In choosing 'In the Deep Midwinter' as the best Christmas carol, choirmasters give the game away. They don't like the rest of us, the congregation - and can you blame them? We are truly awful but awfully game. We sing too low, we sing around rather than in tune, we slow down and speed up unwarrantedly, we wobble off - the brave or conceited among us - into descants that fall to earth defeated, we divide words wrongly and hang on to notes that we happen to hit squarely for far too long; if divided into male and female choirs, we compete, the women singing of the Virgin and her feelings for the Christ child out-shrieking the men being angels telling the good news like a roar of battle against the skirted congregation.
'In the Deep Midwinter' trembles in its icy perfection, its keatsian imagery, its trebles soaring where we cannot go, and dare not try, lest all should collapse beneath our everyday weight.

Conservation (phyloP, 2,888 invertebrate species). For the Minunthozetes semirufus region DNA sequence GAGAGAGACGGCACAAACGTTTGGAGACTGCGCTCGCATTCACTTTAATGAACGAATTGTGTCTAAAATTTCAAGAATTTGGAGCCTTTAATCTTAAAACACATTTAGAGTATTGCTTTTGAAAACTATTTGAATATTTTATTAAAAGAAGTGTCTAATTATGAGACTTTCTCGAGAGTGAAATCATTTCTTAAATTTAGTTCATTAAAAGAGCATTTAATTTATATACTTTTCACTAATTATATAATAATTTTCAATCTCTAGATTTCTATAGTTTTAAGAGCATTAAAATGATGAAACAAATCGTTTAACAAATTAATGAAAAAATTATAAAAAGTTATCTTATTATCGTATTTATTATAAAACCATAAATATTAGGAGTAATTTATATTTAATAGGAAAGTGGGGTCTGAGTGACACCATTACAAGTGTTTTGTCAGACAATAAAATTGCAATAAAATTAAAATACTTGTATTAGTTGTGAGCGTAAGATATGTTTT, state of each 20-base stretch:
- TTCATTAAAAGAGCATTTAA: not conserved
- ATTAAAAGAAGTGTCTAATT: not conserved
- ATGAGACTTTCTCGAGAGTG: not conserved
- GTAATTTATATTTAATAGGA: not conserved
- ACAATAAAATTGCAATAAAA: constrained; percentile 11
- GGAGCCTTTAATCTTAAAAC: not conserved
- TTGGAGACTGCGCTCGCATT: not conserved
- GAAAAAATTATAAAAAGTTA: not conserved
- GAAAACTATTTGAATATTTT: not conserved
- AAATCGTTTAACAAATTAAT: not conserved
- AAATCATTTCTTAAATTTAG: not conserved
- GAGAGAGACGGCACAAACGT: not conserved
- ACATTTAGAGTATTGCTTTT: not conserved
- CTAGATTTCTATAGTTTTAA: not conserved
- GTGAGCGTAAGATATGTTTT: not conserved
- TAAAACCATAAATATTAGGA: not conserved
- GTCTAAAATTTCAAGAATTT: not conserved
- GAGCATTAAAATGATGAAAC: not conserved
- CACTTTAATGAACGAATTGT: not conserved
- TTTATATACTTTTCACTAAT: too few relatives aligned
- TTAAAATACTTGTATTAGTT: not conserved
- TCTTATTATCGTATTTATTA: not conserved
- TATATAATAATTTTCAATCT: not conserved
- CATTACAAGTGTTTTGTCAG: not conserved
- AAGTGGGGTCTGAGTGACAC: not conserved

Beautiful? Oh yes. But give me that moment when the organ speaks to summon the rest of us, when the choir has laid the ground and the pitch upon which we all will play:
O come, O come, Emmanuel!
Redeem thy captive Israel,
That into exile drear is gone
Far from the face of God's dear Son.
Rejoice! Rejoice! Emmanuel
Shall come to thee, O Israel.
O come, thou Branch of Jesse! draw
The quarry from the lion's claw;
From the dread caverns of the grave,
From nether hell thy people save.
O come, O come, thou Dayspring bright!
Pour on our souls thy healing light;
Dispel the long night's lingering gloom,
And pierce the shadows of the tomb.
O come, thou Lord of David's Key!
The royal door fling wide and free;
Safeguard for us the heavenward road,
And bar the way to death's abode.
O come, O come, Adonaï,
Who in thy glorious majesty
From that high mountain clothed with awe
Gavest thy folk the elder law.
And then the choristers show us how to fly a descant. Rejoice, rejoice.
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